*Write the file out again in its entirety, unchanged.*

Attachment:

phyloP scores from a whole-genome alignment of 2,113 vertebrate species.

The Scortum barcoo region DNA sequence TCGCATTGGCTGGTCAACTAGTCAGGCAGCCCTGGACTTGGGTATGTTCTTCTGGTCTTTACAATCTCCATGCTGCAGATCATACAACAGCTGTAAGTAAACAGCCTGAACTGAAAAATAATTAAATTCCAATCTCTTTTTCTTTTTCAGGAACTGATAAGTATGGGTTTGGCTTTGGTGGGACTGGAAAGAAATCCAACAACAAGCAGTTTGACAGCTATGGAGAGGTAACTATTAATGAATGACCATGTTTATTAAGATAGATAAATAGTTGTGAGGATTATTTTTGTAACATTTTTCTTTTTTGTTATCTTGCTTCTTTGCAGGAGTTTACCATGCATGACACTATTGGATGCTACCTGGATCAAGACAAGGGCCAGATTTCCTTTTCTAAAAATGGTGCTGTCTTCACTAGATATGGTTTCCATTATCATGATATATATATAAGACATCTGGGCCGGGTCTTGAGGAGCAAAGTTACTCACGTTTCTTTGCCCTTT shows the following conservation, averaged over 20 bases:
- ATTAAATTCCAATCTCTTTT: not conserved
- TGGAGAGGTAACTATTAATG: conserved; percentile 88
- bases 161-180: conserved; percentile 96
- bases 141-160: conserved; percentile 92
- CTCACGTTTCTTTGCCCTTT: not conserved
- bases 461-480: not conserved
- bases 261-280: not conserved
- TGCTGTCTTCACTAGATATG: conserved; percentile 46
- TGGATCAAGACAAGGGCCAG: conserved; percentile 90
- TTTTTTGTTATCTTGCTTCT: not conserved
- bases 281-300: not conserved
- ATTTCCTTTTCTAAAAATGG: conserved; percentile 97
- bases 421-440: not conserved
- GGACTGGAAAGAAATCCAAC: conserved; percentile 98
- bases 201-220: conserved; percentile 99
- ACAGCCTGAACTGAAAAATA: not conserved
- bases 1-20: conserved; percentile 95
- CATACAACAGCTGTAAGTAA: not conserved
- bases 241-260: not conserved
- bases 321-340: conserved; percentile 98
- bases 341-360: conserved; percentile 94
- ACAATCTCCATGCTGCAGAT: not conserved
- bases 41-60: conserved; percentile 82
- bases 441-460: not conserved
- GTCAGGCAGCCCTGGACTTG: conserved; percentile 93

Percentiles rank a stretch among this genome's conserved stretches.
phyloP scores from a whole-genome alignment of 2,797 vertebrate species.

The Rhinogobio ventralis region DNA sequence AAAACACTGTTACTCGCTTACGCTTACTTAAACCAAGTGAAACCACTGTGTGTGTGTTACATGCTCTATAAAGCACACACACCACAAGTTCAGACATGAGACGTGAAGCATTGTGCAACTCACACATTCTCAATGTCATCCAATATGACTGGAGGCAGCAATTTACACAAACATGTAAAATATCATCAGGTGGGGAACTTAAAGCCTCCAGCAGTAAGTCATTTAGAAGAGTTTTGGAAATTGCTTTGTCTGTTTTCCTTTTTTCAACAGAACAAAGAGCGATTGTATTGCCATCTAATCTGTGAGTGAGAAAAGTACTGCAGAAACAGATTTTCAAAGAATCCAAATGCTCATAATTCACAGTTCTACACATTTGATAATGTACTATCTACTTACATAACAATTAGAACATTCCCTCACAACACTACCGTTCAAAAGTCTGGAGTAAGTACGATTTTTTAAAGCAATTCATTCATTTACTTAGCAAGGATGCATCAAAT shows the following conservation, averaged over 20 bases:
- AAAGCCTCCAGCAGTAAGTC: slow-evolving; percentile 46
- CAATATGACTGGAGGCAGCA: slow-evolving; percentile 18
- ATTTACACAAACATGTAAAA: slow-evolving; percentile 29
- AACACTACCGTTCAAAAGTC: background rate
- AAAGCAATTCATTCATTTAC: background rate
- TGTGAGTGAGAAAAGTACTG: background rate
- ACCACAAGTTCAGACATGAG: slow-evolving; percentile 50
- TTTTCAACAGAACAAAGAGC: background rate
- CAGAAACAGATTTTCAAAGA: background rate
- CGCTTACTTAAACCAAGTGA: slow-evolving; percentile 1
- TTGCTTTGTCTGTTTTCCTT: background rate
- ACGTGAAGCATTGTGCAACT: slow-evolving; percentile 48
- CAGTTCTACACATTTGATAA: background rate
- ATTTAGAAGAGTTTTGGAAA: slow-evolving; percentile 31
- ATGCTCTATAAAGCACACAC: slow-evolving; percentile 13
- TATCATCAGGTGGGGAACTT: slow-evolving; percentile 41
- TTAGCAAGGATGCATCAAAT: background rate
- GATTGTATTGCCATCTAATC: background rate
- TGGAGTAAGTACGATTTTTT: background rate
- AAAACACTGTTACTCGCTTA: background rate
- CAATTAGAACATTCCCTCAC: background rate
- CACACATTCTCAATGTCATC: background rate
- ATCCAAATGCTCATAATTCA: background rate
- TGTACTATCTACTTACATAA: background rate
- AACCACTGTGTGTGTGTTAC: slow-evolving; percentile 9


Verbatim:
phyloP scores from a whole-genome alignment of 2,113 vertebrate species.

The Scortum barcoo region DNA sequence TCGCATTGGCTGGTCAACTAGTCAGGCAGCCCTGGACTTGGGTATGTTCTTCTGGTCTTTACAATCTCCATGCTGCAGATCATACAACAGCTGTAAGTAAACAGCCTGAACTGAAAAATAATTAAATTCCAATCTCTTTTTCTTTTTCAGGAACTGATAAGTATGGGTTTGGCTTTGGTGGGACTGGAAAGAAATCCAACAACAAGCAGTTTGACAGCTATGGAGAGGTAACTATTAATGAATGACCATGTTTATTAAGATAGATAAATAGTTGTGAGGATTATTTTTGTAACATTTTTCTTTTTTGTTATCTTGCTTCTTTGCAGGAGTTTACCATGCATGACACTATTGGATGCTACCTGGATCAAGACAAGGGCCAGATTTCCTTTTCTAAAAATGGTGCTGTCTTCACTAGATATGGTTTCCATTATCATGATATATATATAAGACATCTGGGCCGGGTCTTGAGGAGCAAAGTTACTCACGTTTCTTTGCCCTTT shows the following conservation, averaged over 20 bases:
- ATTAAATTCCAATCTCTTTT: not conserved
- TGGAGAGGTAACTATTAATG: conserved; percentile 88
- bases 161-180: conserved; percentile 96
- bases 141-160: conserved; percentile 92
- CTCACGTTTCTTTGCCCTTT: not conserved
- bases 461-480: not conserved
- bases 261-280: not conserved
- TGCTGTCTTCACTAGATATG: conserved; percentile 46
- TGGATCAAGACAAGGGCCAG: conserved; percentile 90
- TTTTTTGTTATCTTGCTTCT: not conserved
- bases 281-300: not conserved
- ATTTCCTTTTCTAAAAATGG: conserved; percentile 97
- bases 421-440: not conserved
- GGACTGGAAAGAAATCCAAC: conserved; percentile 98
- bases 201-220: conserved; percentile 99
- ACAGCCTGAACTGAAAAATA: not conserved
- bases 1-20: conserved; percentile 95
- CATACAACAGCTGTAAGTAA: not conserved
- bases 241-260: not conserved
- bases 321-340: conserved; percentile 98
- bases 341-360: conserved; percentile 94
- ACAATCTCCATGCTGCAGAT: not conserved
- bases 41-60: conserved; percentile 82
- bases 441-460: not conserved
- GTCAGGCAGCCCTGGACTTG: conserved; percentile 93

Percentiles rank a stretch among this genome's conserved stretches.
phyloP scores from a whole-genome alignment of 2,797 vertebrate species.

The Rhinogobio ventralis region DNA sequence AAAACACTGTTACTCGCTTACGCTTACTTAAACCAAGTGAAACCACTGTGTGTGTGTTACATGCTCTATAAAGCACACACACCACAAGTTCAGACATGAGACGTGAAGCATTGTGCAACTCACACATTCTCAATGTCATCCAATATGACTGGAGGCAGCAATTTACACAAACATGTAAAATATCATCAGGTGGGGAACTTAAAGCCTCCAGCAGTAAGTCATTTAGAAGAGTTTTGGAAATTGCTTTGTCTGTTTTCCTTTTTTCAACAGAACAAAGAGCGATTGTATTGCCATCTAATCTGTGAGTGAGAAAAGTACTGCAGAAACAGATTTTCAAAGAATCCAAATGCTCATAATTCACAGTTCTACACATTTGATAATGTACTATCTACTTACATAACAATTAGAACATTCCCTCACAACACTACCGTTCAAAAGTCTGGAGTAAGTACGATTTTTTAAAGCAATTCATTCATTTACTTAGCAAGGATGCATCAAAT shows the following conservation, averaged over 20 bases:
- AAAGCCTCCAGCAGTAAGTC: slow-evolving; percentile 46
- CAATATGACTGGAGGCAGCA: slow-evolving; percentile 18
- ATTTACACAAACATGTAAAA: slow-evolving; percentile 29
- AACACTACCGTTCAAAAGTC: background rate
- AAAGCAATTCATTCATTTAC: background rate
- TGTGAGTGAGAAAAGTACTG: background rate
- ACCACAAGTTCAGACATGAG: slow-evolving; percentile 50
- TTTTCAACAGAACAAAGAGC: background rate
- CAGAAACAGATTTTCAAAGA: background rate
- CGCTTACTTAAACCAAGTGA: slow-evolving; percentile 1
- TTGCTTTGTCTGTTTTCCTT: background rate
- ACGTGAAGCATTGTGCAACT: slow-evolving; percentile 48
- CAGTTCTACACATTTGATAA: background rate
- ATTTAGAAGAGTTTTGGAAA: slow-evolving; percentile 31
- ATGCTCTATAAAGCACACAC: slow-evolving; percentile 13
- TATCATCAGGTGGGGAACTT: slow-evolving; percentile 41
- TTAGCAAGGATGCATCAAAT: background rate
- GATTGTATTGCCATCTAATC: background rate
- TGGAGTAAGTACGATTTTTT: background rate
- AAAACACTGTTACTCGCTTA: background rate
- CAATTAGAACATTCCCTCAC: background rate
- CACACATTCTCAATGTCATC: background rate
- ATCCAAATGCTCATAATTCA: background rate
- TGTACTATCTACTTACATAA: background rate
- AACCACTGTGTGTGTGTTAC: slow-evolving; percentile 9